Life's a beach whether you want it to be or not when the temperature is this hot. I keep cool in my butterfly-print shortie pajamas (wearable to the grocery store), drink iced tea in glasses with cocktail umbrellas, and download beach books onto my Nook. (Southern energy-saving tip: Keep the windows closed during the day and open them at night when it cools off. If it doesn't cool down, turn on the AC at night.)
The BEACH BOOKS are, of course, the most important items on the list. I have spent hours choosing just the right books.
Number One on My Nook. I'm very much enjoying Diana Gabaldon's Dragonfly in Amber, the second book in the Outlander series. You can't go wrong with Gabaldon if (a) you're a woman, (b) don't feel like reading the George R. R. Martin books but want a trendy series, (c) like historical novels, (d) like romance, (e) like time travel, or (f) all of the above.
A friend urged me to read the Outlander series. "Jamie!" she said. "Jamie!" Jamie is apparently the sexiest guy in fiction since the priest in The Thorn Birds (or something like that). There's a woman named Claire who steps into the cleft of a standing stone and accidentally time-travels to eighteenth-century Scotland, where she meets Laird Jamie and has political and historical adventures. My friend loves these books so much that she went berserk over the 20th year anniversary of Outlander this summer and tried to bribe a bookseller to sell it to her before the publication date. To please her, I read the first book awhile ago and thought parts were well-written, but parts were trashy romance.
I lam glad I transcended my supercilious gotta-read-literary-fiction attitude, because Dragonfly in Amber is better than Outlander. It starts in 1968, with Claire, an American doctor, and her 20-year-old daughter, Brianna, visiting Scotland. Claire wants to tell Brianna that her father is Jamie of the 18th century, not Frank, Claire's 20th-century husband, a historian who recently died. But how can she make Brianna understand?
Okay, the book is not perfect, but it's lots of fun. One minute Claire is freaking out in a graveyard because she sees Jamie's gravestone, the next she has told Brianna and a young historian who has fallen in love with Brianna the truth (the historian believes her), and the next we've flashbacked and time-traveled back to prerevolutionary France in the 18th century,where Claire and Jamie have fled, because Jamie was condemned to death by the English. Now they are secretly working
to stop Bonnie Prince Charlie's efforts to regain the Scottish throne. And Claire and Jamie frequently go to bed. Detailed sex scenes, but not that sexy. But you get used to it...and the historical novel part is great.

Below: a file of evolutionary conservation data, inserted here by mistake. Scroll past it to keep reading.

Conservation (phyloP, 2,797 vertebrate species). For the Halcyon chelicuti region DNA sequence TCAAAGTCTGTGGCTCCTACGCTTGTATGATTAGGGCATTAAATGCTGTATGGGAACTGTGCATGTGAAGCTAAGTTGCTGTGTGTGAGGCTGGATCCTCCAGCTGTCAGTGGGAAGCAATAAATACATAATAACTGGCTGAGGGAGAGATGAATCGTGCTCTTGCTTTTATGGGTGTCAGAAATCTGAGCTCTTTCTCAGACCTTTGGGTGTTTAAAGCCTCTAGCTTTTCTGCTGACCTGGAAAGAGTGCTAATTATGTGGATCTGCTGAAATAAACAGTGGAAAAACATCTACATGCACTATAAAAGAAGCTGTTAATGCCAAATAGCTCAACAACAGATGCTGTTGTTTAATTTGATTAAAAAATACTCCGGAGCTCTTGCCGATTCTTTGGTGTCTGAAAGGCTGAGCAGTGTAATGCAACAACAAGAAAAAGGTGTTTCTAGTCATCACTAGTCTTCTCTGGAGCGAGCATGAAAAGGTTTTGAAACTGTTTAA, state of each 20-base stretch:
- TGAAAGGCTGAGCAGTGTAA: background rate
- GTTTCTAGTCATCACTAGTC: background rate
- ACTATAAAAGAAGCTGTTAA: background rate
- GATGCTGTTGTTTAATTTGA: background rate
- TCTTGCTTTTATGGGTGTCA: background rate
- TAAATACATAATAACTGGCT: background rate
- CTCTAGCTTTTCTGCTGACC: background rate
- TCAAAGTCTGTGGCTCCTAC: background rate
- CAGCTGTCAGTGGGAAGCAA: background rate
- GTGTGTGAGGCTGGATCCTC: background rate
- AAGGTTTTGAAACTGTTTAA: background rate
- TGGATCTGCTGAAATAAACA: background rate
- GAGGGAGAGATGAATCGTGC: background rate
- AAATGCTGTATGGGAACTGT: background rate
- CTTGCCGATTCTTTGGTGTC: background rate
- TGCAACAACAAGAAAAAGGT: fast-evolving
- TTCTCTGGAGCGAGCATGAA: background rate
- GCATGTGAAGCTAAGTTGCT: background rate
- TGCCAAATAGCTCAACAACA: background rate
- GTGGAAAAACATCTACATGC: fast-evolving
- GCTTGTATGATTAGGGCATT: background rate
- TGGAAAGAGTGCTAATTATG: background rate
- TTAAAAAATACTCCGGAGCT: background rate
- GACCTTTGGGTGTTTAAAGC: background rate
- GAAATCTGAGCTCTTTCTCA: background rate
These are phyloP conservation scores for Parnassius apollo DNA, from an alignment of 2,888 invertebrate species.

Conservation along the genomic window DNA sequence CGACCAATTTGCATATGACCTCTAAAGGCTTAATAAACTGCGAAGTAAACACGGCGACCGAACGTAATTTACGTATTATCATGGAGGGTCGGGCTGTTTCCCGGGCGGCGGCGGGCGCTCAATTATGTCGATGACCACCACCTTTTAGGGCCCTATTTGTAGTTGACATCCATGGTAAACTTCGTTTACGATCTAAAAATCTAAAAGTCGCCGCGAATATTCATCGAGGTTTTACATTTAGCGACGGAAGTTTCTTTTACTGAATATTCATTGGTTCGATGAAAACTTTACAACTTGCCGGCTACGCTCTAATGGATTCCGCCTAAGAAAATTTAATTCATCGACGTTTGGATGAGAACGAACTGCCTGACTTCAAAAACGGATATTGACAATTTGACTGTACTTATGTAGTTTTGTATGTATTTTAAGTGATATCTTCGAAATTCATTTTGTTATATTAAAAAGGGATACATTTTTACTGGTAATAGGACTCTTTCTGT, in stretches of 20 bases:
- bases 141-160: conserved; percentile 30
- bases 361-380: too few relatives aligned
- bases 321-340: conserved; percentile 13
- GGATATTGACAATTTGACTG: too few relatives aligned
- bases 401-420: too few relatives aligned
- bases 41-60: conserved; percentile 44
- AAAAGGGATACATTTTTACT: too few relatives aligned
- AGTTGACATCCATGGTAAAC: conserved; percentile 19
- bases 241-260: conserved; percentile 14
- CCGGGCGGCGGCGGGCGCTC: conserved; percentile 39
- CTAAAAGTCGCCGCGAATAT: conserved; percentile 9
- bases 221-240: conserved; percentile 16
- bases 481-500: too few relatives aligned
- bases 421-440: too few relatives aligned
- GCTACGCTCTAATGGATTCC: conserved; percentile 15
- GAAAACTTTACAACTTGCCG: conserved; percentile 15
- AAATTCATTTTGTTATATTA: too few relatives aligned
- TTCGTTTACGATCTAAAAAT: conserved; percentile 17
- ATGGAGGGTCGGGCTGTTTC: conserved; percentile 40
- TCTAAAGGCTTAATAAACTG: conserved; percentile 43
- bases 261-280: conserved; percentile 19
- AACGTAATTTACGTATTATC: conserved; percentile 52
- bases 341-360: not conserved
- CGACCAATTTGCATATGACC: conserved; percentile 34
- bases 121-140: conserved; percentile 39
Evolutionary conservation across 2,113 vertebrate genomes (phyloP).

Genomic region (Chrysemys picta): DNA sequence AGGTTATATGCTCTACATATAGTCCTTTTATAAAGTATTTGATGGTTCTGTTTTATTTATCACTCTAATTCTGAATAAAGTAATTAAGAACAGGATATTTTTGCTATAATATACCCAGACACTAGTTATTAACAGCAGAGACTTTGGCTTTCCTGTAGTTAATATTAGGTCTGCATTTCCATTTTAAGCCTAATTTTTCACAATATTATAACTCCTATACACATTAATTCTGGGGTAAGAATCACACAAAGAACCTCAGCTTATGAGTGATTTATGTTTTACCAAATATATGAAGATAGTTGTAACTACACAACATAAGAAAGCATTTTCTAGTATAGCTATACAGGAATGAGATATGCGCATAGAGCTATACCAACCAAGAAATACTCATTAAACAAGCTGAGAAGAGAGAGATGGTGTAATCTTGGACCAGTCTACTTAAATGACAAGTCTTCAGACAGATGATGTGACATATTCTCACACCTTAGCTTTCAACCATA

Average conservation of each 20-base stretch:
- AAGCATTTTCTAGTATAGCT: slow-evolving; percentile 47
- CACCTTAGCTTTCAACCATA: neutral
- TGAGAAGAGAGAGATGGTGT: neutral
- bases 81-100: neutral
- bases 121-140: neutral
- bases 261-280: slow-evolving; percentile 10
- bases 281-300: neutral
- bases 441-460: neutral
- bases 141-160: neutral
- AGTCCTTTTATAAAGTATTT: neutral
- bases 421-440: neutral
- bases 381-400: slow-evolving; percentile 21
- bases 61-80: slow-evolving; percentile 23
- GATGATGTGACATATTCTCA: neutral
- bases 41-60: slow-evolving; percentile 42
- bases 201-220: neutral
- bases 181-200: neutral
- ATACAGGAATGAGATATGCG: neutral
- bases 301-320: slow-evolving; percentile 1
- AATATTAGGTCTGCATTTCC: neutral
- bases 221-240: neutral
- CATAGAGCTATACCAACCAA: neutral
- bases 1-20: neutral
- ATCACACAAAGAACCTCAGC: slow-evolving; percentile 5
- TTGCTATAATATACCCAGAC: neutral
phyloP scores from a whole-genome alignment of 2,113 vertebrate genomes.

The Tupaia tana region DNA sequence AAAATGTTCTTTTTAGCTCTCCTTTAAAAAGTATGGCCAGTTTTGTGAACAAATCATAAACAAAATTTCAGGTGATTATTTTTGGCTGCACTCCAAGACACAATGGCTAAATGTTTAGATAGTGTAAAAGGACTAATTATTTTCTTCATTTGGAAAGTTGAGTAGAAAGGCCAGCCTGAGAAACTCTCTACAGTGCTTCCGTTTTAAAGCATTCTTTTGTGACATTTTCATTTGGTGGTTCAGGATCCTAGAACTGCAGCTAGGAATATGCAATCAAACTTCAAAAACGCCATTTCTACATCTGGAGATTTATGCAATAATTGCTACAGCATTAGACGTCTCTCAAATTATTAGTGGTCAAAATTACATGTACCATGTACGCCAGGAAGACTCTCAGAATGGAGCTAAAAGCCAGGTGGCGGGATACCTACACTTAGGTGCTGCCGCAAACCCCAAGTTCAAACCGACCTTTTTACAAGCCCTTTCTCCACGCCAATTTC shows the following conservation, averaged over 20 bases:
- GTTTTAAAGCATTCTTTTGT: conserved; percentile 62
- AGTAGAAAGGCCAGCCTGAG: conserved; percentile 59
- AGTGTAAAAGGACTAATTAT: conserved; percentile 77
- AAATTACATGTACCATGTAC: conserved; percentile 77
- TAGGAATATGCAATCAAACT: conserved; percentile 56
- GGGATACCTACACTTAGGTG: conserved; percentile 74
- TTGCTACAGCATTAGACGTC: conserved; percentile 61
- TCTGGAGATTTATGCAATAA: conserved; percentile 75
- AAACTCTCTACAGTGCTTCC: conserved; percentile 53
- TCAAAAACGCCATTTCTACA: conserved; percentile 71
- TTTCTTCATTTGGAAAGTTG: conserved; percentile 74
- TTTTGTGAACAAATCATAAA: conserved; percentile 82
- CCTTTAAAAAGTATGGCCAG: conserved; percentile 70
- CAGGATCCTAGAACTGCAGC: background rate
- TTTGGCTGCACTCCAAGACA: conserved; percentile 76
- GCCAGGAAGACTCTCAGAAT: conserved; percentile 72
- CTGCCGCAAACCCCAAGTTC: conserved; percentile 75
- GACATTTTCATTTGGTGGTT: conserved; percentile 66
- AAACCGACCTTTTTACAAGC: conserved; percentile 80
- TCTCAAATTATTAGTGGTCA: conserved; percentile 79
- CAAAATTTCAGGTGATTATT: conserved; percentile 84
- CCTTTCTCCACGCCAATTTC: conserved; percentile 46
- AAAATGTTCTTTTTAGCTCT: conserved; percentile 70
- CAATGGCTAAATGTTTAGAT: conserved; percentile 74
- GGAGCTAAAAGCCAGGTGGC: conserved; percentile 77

Fun pop lit! Love this one (so far).
Number Two on My Nook. George R. R. Martin's A Game of Thrones, the first in A Song of Fire and Ice series. George R. R. Martin has saved the publishing industry this summer, or so I understand from all the articles about A Dance with Dragons, the fifth in the series. Stores expected e-books to do well, because there is a ravening fan base, but found to their surprise that fans really wanted the physical books as well. Paul Ingram of Prairie Lights Books in Iowa City said of the series, "It's Harry Potter for everybody."
I didn't like the Harry Potter books, but I loved Twilight. So I understand where this is going, though I'm not in on this trend.
I tried and failed to read A Game of Thrones a few years ago after a bookseller told me he would give me my money back if I didn't like it. I didn't like to tell him I didn't like it, and I ended up giving my paperback away.
But you know how it is. I have to read the first one now. I need to know what I'm missing. So I've downloaded it onto the Nook. I'm a fan of science fiction and fantasy, so we'll hope it takes this time.
Number Three on My Nook. Winston Graham's Poldark books. My friend Ellen of Ellen and Jim Have a Blog, Two loves this series of historical novels set in the 18th century. She has written about both the books and films. Visit her blog for much about the series; she even taught the first book, Ross Poldark, this spring.
Very enjoyable, well-written, and I adore Poldark, an impoverished aristocrat who returns to Cornwall from the Revolutionary War with a limp only to find he's lost his girl to his cousin, Francis, that his house is a shambles, and he needs to refurbish a mine so he can revive the local economy and his own income.